Virginia says governor is assessing circumstances of crimes to decide whether to restore felons’ right to vote

RICHMOND, Va. (AP) — As Virginia Governor Glenn Youngkin ponders whether to restore the civil rights of convicted felons who have served their time, he is considering at least some of the circumstances of their crimes, said Monday his administration in a letter. at the state’s NAACP.

The Republican governor is “less likely to quickly restore the franchise to anyone who used a gun to commit a crime,” Commonwealth Secretary Kay Coles James wrote to NAACP Virginia State Conference President Robert Barnette Jr. .

Youngkin will also work “generally, but not always” to restore the franchise to those who have committed non-violent crimes, James said in the letter, which was obtained by The Associated Press.

In Virginia, a felony conviction automatically results in the loss of certain rights such as voting, serving on a jury, running for office, or carrying a firearm. The governor has the discretion to restore them, with the exception of gun rights, which only a court can do.

Youngkin’s handling of the process has come under scrutiny for several months after his administration confirmed it had moved away from an at least partially automatic rollback system used by its predecessors. At least two lawsuits have been filed challenging what critics call an opaque process that could lead to discrimination.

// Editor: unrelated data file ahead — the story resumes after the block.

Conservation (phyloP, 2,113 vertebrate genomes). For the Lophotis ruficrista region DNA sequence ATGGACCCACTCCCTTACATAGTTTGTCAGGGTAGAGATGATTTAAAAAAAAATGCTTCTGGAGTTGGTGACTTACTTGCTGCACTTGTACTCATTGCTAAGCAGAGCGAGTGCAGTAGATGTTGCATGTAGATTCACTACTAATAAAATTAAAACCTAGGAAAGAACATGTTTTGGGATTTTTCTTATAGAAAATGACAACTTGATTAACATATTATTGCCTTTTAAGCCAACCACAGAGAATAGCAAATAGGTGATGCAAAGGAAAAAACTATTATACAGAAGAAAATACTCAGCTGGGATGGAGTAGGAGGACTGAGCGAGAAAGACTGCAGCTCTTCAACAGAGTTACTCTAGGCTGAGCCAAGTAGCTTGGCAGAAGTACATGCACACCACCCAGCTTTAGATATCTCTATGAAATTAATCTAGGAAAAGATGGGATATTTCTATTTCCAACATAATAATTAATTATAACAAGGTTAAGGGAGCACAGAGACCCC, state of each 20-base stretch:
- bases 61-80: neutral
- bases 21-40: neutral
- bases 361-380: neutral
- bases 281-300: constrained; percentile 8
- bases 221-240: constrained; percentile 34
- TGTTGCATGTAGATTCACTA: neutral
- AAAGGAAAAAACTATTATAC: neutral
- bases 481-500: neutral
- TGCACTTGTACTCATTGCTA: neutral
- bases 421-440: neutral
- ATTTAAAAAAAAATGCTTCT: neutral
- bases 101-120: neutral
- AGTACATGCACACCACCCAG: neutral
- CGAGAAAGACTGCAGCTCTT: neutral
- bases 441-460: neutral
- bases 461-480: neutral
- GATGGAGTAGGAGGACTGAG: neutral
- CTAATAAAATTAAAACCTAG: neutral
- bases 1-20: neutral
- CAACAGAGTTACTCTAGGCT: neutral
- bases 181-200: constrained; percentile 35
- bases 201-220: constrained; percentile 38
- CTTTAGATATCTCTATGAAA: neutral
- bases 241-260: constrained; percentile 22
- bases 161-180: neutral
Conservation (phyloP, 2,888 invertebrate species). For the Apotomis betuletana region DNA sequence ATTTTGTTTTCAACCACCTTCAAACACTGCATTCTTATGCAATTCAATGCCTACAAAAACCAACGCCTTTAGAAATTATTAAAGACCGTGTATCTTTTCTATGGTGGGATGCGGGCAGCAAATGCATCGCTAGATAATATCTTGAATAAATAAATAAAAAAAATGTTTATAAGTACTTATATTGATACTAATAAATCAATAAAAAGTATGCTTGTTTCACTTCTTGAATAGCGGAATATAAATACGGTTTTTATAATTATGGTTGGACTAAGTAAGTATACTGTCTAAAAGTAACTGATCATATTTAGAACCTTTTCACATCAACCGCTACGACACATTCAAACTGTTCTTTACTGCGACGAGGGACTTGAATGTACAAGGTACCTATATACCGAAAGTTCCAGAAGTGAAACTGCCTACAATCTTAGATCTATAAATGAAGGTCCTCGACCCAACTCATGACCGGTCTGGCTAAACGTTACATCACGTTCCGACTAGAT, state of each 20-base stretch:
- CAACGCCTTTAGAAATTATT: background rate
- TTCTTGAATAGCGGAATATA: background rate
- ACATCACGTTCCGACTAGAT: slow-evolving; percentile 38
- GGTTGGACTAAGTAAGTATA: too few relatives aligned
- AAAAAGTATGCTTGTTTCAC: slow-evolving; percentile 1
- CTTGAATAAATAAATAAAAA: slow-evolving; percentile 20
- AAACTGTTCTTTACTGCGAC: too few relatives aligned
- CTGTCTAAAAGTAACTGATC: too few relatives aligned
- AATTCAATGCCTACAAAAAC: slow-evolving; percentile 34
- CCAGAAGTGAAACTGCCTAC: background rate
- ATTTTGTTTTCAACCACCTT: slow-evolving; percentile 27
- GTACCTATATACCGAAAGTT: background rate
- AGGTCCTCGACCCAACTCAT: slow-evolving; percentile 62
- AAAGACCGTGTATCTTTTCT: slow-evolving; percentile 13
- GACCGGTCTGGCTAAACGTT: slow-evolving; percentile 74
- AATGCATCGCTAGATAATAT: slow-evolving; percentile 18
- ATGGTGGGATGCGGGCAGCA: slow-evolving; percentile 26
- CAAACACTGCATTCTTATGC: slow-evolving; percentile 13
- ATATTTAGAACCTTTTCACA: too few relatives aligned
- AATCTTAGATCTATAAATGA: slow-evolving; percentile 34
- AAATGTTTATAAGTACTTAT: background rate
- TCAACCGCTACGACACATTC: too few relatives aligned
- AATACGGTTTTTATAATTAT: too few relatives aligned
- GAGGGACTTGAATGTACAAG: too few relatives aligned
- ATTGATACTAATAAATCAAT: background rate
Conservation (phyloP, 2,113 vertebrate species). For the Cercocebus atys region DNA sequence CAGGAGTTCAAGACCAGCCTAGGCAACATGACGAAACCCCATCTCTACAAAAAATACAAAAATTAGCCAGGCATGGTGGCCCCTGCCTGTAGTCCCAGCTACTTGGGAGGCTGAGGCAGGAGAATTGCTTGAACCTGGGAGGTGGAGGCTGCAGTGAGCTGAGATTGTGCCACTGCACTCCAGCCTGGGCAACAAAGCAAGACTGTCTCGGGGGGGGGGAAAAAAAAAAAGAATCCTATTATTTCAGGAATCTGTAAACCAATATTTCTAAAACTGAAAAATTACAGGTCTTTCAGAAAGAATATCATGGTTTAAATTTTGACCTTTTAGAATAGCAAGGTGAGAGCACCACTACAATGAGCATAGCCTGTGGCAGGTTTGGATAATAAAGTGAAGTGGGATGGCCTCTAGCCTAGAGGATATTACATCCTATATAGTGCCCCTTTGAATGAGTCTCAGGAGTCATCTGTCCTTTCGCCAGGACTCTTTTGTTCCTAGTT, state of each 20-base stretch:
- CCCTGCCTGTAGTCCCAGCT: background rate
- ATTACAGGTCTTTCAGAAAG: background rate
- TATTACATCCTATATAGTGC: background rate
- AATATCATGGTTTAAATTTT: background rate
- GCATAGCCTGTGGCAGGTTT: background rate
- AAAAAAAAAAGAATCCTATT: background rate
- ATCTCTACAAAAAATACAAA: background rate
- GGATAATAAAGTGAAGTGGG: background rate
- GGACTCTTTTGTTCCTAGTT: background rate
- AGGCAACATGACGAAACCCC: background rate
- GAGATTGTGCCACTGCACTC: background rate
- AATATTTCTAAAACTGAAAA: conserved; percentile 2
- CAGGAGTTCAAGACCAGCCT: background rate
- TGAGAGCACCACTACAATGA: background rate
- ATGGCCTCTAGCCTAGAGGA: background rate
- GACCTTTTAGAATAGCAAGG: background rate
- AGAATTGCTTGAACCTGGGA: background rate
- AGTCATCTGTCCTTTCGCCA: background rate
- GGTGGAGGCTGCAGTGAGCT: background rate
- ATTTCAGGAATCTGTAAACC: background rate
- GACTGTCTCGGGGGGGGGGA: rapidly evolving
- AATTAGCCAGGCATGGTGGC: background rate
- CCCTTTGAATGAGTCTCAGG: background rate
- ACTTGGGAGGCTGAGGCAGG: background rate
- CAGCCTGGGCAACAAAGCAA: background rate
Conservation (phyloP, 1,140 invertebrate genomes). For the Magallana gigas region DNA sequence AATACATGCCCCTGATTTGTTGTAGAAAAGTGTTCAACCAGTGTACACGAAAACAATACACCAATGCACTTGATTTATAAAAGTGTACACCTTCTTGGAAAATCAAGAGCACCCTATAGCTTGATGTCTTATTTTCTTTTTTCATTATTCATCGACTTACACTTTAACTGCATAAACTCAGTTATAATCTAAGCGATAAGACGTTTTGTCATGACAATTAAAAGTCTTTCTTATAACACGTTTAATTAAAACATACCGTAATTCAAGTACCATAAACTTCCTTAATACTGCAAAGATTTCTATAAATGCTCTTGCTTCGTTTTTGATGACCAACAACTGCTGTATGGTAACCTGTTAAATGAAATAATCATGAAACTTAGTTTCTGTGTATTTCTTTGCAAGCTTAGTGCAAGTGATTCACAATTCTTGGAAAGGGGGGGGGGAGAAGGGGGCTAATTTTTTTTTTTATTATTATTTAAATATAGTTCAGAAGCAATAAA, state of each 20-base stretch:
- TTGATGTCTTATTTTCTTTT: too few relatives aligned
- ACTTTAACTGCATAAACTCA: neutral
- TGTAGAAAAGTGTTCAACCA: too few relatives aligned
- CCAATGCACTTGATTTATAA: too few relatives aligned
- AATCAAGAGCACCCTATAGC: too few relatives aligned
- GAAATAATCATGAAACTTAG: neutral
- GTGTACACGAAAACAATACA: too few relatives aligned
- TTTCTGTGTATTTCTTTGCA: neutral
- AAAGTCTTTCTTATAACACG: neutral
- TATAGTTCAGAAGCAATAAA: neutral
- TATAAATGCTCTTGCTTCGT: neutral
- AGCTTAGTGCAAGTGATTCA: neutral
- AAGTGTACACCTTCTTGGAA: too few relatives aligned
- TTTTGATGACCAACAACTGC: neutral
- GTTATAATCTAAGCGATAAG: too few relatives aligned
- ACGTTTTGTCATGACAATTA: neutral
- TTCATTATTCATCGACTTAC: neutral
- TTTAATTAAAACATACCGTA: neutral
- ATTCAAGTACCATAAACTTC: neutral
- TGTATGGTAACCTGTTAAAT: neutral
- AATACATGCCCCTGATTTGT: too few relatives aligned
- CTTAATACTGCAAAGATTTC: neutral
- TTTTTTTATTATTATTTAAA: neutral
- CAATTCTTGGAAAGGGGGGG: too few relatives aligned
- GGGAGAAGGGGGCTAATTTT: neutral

Last week, the NAACP said documents obtained through public records requests ‘reveal a lack of clear standards and timelines’ that creates a confusing system ‘full of opportunity for discriminatory impact on Black Virginians. and other colored Virginians”.

In a statement, the group also said the restoration process was working at an “increasingly slow pace”, potentially preventing thousands of people from participating in the next election.

Monday’s letter from James, whose office oversees the restorations, strongly denied both allegations. He accused the NAACP of implying that decisions are made on the basis of race and said there was no reference anywhere in the application process to ‘race, religion or ethnicity’ .

“Governor Youngkin and I guarantee that these factors play absolutely no role in the process or the serious decisions we make on behalf of returning citizens,” James said.

In the meantime, the administration has “made serious progress in reducing wait times” and is working to increase transparency, she added.

Representatives of the NAACP could not immediately be reached for comment on the letter. The organization has planned to hold a press conference on Tuesday.

According to a lawsuit filed last month, Virginia is the state with the fifth-highest number of citizens disenfranchised for felony convictions – more than 312,000.

Black Virginians make up less than 20% of the state’s voting-age population, but make up nearly half of all those disenfranchised due to a felony conviction, according to the lawsuit.

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